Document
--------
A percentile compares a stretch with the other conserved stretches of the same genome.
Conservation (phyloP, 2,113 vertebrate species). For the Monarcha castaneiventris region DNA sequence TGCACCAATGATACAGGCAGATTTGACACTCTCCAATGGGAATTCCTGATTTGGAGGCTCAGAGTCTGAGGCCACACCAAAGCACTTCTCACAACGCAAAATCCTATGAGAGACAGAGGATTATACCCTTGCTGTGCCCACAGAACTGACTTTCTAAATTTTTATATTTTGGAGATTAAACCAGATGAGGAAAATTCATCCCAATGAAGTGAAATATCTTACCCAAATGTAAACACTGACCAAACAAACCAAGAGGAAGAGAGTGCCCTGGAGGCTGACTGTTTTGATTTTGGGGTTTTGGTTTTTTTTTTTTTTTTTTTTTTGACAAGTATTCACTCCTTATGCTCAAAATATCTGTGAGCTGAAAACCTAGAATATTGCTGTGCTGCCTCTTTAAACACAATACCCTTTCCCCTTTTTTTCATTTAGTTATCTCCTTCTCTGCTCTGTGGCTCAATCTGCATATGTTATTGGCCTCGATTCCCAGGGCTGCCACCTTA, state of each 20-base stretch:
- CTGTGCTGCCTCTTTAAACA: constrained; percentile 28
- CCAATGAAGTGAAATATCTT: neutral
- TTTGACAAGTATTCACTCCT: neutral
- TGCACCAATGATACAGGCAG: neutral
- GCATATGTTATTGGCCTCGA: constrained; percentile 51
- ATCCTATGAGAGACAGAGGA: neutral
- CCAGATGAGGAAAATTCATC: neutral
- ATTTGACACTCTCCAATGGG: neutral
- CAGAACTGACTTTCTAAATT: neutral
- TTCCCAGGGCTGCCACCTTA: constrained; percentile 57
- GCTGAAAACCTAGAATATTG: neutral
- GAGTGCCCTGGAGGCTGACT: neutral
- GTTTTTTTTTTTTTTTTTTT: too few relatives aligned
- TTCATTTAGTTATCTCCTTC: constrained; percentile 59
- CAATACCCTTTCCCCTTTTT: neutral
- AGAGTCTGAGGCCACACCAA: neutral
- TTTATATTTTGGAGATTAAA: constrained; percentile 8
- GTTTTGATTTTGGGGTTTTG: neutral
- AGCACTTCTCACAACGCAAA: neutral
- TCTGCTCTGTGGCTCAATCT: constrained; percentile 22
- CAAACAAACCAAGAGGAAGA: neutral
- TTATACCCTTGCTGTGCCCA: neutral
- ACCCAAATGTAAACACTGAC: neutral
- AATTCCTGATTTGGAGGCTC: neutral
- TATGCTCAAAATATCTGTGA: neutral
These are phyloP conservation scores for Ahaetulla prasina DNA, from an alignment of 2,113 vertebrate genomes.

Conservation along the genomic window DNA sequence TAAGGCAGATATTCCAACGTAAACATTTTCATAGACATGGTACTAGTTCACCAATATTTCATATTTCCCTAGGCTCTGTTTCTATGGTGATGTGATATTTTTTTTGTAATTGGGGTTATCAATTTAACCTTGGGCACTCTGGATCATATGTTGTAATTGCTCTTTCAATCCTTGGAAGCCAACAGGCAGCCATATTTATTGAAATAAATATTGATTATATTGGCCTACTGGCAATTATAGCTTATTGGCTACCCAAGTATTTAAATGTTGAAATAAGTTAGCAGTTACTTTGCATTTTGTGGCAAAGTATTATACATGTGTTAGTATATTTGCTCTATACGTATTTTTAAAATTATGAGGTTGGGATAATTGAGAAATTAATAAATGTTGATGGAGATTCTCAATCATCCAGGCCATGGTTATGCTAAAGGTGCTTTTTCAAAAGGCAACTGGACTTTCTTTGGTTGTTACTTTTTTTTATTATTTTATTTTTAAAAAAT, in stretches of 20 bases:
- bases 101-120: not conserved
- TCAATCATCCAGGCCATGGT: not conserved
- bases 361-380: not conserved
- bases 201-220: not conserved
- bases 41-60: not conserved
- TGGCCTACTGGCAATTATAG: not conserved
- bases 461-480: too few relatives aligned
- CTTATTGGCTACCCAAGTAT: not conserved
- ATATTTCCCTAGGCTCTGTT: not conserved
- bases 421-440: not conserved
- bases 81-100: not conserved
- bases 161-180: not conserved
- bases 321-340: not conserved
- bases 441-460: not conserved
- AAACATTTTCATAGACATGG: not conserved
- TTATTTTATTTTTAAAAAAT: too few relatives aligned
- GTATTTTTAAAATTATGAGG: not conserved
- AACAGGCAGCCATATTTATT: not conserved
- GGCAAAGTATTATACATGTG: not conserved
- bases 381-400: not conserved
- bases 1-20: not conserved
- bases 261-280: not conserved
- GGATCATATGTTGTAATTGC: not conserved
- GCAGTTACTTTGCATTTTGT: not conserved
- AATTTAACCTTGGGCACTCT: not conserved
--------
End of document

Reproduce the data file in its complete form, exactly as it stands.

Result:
A percentile compares a stretch with the other conserved stretches of the same genome.
Conservation (phyloP, 2,113 vertebrate species). For the Monarcha castaneiventris region DNA sequence TGCACCAATGATACAGGCAGATTTGACACTCTCCAATGGGAATTCCTGATTTGGAGGCTCAGAGTCTGAGGCCACACCAAAGCACTTCTCACAACGCAAAATCCTATGAGAGACAGAGGATTATACCCTTGCTGTGCCCACAGAACTGACTTTCTAAATTTTTATATTTTGGAGATTAAACCAGATGAGGAAAATTCATCCCAATGAAGTGAAATATCTTACCCAAATGTAAACACTGACCAAACAAACCAAGAGGAAGAGAGTGCCCTGGAGGCTGACTGTTTTGATTTTGGGGTTTTGGTTTTTTTTTTTTTTTTTTTTTTGACAAGTATTCACTCCTTATGCTCAAAATATCTGTGAGCTGAAAACCTAGAATATTGCTGTGCTGCCTCTTTAAACACAATACCCTTTCCCCTTTTTTTCATTTAGTTATCTCCTTCTCTGCTCTGTGGCTCAATCTGCATATGTTATTGGCCTCGATTCCCAGGGCTGCCACCTTA, state of each 20-base stretch:
- CTGTGCTGCCTCTTTAAACA: constrained; percentile 28
- CCAATGAAGTGAAATATCTT: neutral
- TTTGACAAGTATTCACTCCT: neutral
- TGCACCAATGATACAGGCAG: neutral
- GCATATGTTATTGGCCTCGA: constrained; percentile 51
- ATCCTATGAGAGACAGAGGA: neutral
- CCAGATGAGGAAAATTCATC: neutral
- ATTTGACACTCTCCAATGGG: neutral
- CAGAACTGACTTTCTAAATT: neutral
- TTCCCAGGGCTGCCACCTTA: constrained; percentile 57
- GCTGAAAACCTAGAATATTG: neutral
- GAGTGCCCTGGAGGCTGACT: neutral
- GTTTTTTTTTTTTTTTTTTT: too few relatives aligned
- TTCATTTAGTTATCTCCTTC: constrained; percentile 59
- CAATACCCTTTCCCCTTTTT: neutral
- AGAGTCTGAGGCCACACCAA: neutral
- TTTATATTTTGGAGATTAAA: constrained; percentile 8
- GTTTTGATTTTGGGGTTTTG: neutral
- AGCACTTCTCACAACGCAAA: neutral
- TCTGCTCTGTGGCTCAATCT: constrained; percentile 22
- CAAACAAACCAAGAGGAAGA: neutral
- TTATACCCTTGCTGTGCCCA: neutral
- ACCCAAATGTAAACACTGAC: neutral
- AATTCCTGATTTGGAGGCTC: neutral
- TATGCTCAAAATATCTGTGA: neutral
These are phyloP conservation scores for Ahaetulla prasina DNA, from an alignment of 2,113 vertebrate genomes.

Conservation along the genomic window DNA sequence TAAGGCAGATATTCCAACGTAAACATTTTCATAGACATGGTACTAGTTCACCAATATTTCATATTTCCCTAGGCTCTGTTTCTATGGTGATGTGATATTTTTTTTGTAATTGGGGTTATCAATTTAACCTTGGGCACTCTGGATCATATGTTGTAATTGCTCTTTCAATCCTTGGAAGCCAACAGGCAGCCATATTTATTGAAATAAATATTGATTATATTGGCCTACTGGCAATTATAGCTTATTGGCTACCCAAGTATTTAAATGTTGAAATAAGTTAGCAGTTACTTTGCATTTTGTGGCAAAGTATTATACATGTGTTAGTATATTTGCTCTATACGTATTTTTAAAATTATGAGGTTGGGATAATTGAGAAATTAATAAATGTTGATGGAGATTCTCAATCATCCAGGCCATGGTTATGCTAAAGGTGCTTTTTCAAAAGGCAACTGGACTTTCTTTGGTTGTTACTTTTTTTTATTATTTTATTTTTAAAAAAT, in stretches of 20 bases:
- bases 101-120: not conserved
- TCAATCATCCAGGCCATGGT: not conserved
- bases 361-380: not conserved
- bases 201-220: not conserved
- bases 41-60: not conserved
- TGGCCTACTGGCAATTATAG: not conserved
- bases 461-480: too few relatives aligned
- CTTATTGGCTACCCAAGTAT: not conserved
- ATATTTCCCTAGGCTCTGTT: not conserved
- bases 421-440: not conserved
- bases 81-100: not conserved
- bases 161-180: not conserved
- bases 321-340: not conserved
- bases 441-460: not conserved
- AAACATTTTCATAGACATGG: not conserved
- TTATTTTATTTTTAAAAAAT: too few relatives aligned
- GTATTTTTAAAATTATGAGG: not conserved
- AACAGGCAGCCATATTTATT: not conserved
- GGCAAAGTATTATACATGTG: not conserved
- bases 381-400: not conserved
- bases 1-20: not conserved
- bases 261-280: not conserved
- GGATCATATGTTGTAATTGC: not conserved
- GCAGTTACTTTGCATTTTGT: not conserved
- AATTTAACCTTGGGCACTCT: not conserved